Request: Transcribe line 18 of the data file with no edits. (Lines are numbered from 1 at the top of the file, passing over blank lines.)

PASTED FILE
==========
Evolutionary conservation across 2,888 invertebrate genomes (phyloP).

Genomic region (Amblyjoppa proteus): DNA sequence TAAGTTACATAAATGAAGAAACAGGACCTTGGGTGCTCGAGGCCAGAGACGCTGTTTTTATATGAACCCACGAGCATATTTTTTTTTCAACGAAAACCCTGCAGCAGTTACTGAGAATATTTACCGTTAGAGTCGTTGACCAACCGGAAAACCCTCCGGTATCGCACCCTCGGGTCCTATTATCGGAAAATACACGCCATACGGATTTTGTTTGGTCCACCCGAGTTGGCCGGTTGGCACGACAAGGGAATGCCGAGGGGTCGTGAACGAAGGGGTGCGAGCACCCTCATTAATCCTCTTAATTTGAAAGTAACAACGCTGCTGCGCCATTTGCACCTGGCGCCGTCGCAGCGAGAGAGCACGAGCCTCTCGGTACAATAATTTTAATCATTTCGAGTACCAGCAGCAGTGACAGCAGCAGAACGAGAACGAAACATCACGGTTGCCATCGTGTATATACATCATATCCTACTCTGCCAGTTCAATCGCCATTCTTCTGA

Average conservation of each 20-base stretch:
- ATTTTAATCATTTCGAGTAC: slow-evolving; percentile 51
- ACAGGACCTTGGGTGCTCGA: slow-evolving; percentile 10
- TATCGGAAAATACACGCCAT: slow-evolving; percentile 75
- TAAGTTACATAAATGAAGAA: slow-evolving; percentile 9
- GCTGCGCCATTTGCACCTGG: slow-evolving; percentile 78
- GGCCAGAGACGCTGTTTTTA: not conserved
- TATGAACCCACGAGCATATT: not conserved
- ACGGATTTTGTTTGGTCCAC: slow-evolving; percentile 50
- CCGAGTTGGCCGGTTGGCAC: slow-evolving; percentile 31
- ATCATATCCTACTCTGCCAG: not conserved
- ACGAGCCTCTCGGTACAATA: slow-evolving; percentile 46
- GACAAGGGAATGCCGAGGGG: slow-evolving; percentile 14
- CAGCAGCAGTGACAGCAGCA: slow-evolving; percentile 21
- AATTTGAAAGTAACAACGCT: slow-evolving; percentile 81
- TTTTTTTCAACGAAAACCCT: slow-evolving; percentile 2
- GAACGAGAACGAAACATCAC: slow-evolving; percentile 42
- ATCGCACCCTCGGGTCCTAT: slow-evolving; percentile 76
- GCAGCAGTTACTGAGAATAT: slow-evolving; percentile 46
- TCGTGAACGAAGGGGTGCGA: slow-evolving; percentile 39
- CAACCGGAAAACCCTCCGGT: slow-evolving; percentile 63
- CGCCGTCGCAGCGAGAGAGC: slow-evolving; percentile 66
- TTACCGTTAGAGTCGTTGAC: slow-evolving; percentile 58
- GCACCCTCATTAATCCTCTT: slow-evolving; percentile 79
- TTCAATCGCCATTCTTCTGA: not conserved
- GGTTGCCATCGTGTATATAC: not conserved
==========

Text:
- TTTTTTTCAACGAAAACCCT: slow-evolving; percentile 2